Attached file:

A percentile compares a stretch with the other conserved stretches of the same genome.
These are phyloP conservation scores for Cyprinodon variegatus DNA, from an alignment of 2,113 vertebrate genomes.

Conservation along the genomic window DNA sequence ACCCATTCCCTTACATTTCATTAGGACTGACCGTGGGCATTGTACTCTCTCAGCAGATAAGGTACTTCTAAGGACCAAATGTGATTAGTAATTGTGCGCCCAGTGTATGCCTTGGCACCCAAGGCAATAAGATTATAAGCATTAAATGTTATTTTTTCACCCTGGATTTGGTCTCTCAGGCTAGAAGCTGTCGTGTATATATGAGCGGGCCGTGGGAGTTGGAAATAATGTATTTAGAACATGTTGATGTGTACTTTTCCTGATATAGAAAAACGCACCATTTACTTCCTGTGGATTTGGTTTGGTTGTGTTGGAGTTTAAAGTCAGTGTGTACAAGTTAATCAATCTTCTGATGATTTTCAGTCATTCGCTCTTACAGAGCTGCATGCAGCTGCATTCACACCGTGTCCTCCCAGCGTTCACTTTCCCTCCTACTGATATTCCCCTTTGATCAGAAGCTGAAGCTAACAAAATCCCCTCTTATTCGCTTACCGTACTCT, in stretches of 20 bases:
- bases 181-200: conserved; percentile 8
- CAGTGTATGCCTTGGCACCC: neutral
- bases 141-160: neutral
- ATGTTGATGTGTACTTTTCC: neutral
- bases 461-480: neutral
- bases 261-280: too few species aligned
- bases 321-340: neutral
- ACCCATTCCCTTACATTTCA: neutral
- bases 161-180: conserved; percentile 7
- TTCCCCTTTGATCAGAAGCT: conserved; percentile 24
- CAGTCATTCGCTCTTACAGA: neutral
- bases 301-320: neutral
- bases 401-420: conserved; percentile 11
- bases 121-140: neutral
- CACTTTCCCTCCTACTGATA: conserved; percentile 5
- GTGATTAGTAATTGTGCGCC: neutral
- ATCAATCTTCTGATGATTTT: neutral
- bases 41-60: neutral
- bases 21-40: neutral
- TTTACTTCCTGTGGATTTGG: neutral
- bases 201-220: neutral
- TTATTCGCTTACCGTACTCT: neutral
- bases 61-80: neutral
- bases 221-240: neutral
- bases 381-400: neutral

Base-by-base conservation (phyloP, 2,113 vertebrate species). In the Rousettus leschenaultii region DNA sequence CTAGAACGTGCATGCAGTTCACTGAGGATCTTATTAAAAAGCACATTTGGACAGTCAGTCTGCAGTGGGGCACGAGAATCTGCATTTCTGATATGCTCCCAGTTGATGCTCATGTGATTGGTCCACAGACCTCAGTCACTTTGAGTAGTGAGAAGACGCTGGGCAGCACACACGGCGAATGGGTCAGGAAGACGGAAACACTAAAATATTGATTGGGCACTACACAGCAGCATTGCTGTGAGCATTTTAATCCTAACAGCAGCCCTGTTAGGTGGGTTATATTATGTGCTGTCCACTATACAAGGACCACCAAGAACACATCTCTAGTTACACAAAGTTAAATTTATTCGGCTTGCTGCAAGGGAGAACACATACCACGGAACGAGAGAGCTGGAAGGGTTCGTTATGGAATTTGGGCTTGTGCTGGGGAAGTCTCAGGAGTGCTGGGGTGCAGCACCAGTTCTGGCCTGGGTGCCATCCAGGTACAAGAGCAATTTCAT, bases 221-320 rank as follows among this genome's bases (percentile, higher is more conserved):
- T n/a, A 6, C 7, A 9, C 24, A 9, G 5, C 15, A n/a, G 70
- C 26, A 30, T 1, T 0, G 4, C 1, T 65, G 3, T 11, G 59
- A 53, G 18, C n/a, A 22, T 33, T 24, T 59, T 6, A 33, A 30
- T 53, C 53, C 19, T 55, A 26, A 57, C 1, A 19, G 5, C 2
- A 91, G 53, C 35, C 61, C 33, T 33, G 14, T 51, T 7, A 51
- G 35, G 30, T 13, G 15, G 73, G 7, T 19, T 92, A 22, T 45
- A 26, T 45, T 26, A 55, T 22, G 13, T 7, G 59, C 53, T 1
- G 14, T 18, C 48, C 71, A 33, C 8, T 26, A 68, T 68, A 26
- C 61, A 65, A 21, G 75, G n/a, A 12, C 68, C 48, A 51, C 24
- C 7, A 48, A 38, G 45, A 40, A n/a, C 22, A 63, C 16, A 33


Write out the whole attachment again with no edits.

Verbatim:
A percentile compares a stretch with the other conserved stretches of the same genome.
These are phyloP conservation scores for Cyprinodon variegatus DNA, from an alignment of 2,113 vertebrate genomes.

Conservation along the genomic window DNA sequence ACCCATTCCCTTACATTTCATTAGGACTGACCGTGGGCATTGTACTCTCTCAGCAGATAAGGTACTTCTAAGGACCAAATGTGATTAGTAATTGTGCGCCCAGTGTATGCCTTGGCACCCAAGGCAATAAGATTATAAGCATTAAATGTTATTTTTTCACCCTGGATTTGGTCTCTCAGGCTAGAAGCTGTCGTGTATATATGAGCGGGCCGTGGGAGTTGGAAATAATGTATTTAGAACATGTTGATGTGTACTTTTCCTGATATAGAAAAACGCACCATTTACTTCCTGTGGATTTGGTTTGGTTGTGTTGGAGTTTAAAGTCAGTGTGTACAAGTTAATCAATCTTCTGATGATTTTCAGTCATTCGCTCTTACAGAGCTGCATGCAGCTGCATTCACACCGTGTCCTCCCAGCGTTCACTTTCCCTCCTACTGATATTCCCCTTTGATCAGAAGCTGAAGCTAACAAAATCCCCTCTTATTCGCTTACCGTACTCT, in stretches of 20 bases:
- bases 181-200: conserved; percentile 8
- CAGTGTATGCCTTGGCACCC: neutral
- bases 141-160: neutral
- ATGTTGATGTGTACTTTTCC: neutral
- bases 461-480: neutral
- bases 261-280: too few species aligned
- bases 321-340: neutral
- ACCCATTCCCTTACATTTCA: neutral
- bases 161-180: conserved; percentile 7
- TTCCCCTTTGATCAGAAGCT: conserved; percentile 24
- CAGTCATTCGCTCTTACAGA: neutral
- bases 301-320: neutral
- bases 401-420: conserved; percentile 11
- bases 121-140: neutral
- CACTTTCCCTCCTACTGATA: conserved; percentile 5
- GTGATTAGTAATTGTGCGCC: neutral
- ATCAATCTTCTGATGATTTT: neutral
- bases 41-60: neutral
- bases 21-40: neutral
- TTTACTTCCTGTGGATTTGG: neutral
- bases 201-220: neutral
- TTATTCGCTTACCGTACTCT: neutral
- bases 61-80: neutral
- bases 221-240: neutral
- bases 381-400: neutral

Base-by-base conservation (phyloP, 2,113 vertebrate species). In the Rousettus leschenaultii region DNA sequence CTAGAACGTGCATGCAGTTCACTGAGGATCTTATTAAAAAGCACATTTGGACAGTCAGTCTGCAGTGGGGCACGAGAATCTGCATTTCTGATATGCTCCCAGTTGATGCTCATGTGATTGGTCCACAGACCTCAGTCACTTTGAGTAGTGAGAAGACGCTGGGCAGCACACACGGCGAATGGGTCAGGAAGACGGAAACACTAAAATATTGATTGGGCACTACACAGCAGCATTGCTGTGAGCATTTTAATCCTAACAGCAGCCCTGTTAGGTGGGTTATATTATGTGCTGTCCACTATACAAGGACCACCAAGAACACATCTCTAGTTACACAAAGTTAAATTTATTCGGCTTGCTGCAAGGGAGAACACATACCACGGAACGAGAGAGCTGGAAGGGTTCGTTATGGAATTTGGGCTTGTGCTGGGGAAGTCTCAGGAGTGCTGGGGTGCAGCACCAGTTCTGGCCTGGGTGCCATCCAGGTACAAGAGCAATTTCAT, bases 221-320 rank as follows among this genome's bases (percentile, higher is more conserved):
- T n/a, A 6, C 7, A 9, C 24, A 9, G 5, C 15, A n/a, G 70
- C 26, A 30, T 1, T 0, G 4, C 1, T 65, G 3, T 11, G 59
- A 53, G 18, C n/a, A 22, T 33, T 24, T 59, T 6, A 33, A 30
- T 53, C 53, C 19, T 55, A 26, A 57, C 1, A 19, G 5, C 2
- A 91, G 53, C 35, C 61, C 33, T 33, G 14, T 51, T 7, A 51
- G 35, G 30, T 13, G 15, G 73, G 7, T 19, T 92, A 22, T 45
- A 26, T 45, T 26, A 55, T 22, G 13, T 7, G 59, C 53, T 1
- G 14, T 18, C 48, C 71, A 33, C 8, T 26, A 68, T 68, A 26
- C 61, A 65, A 21, G 75, G n/a, A 12, C 68, C 48, A 51, C 24
- C 7, A 48, A 38, G 45, A 40, A n/a, C 22, A 63, C 16, A 33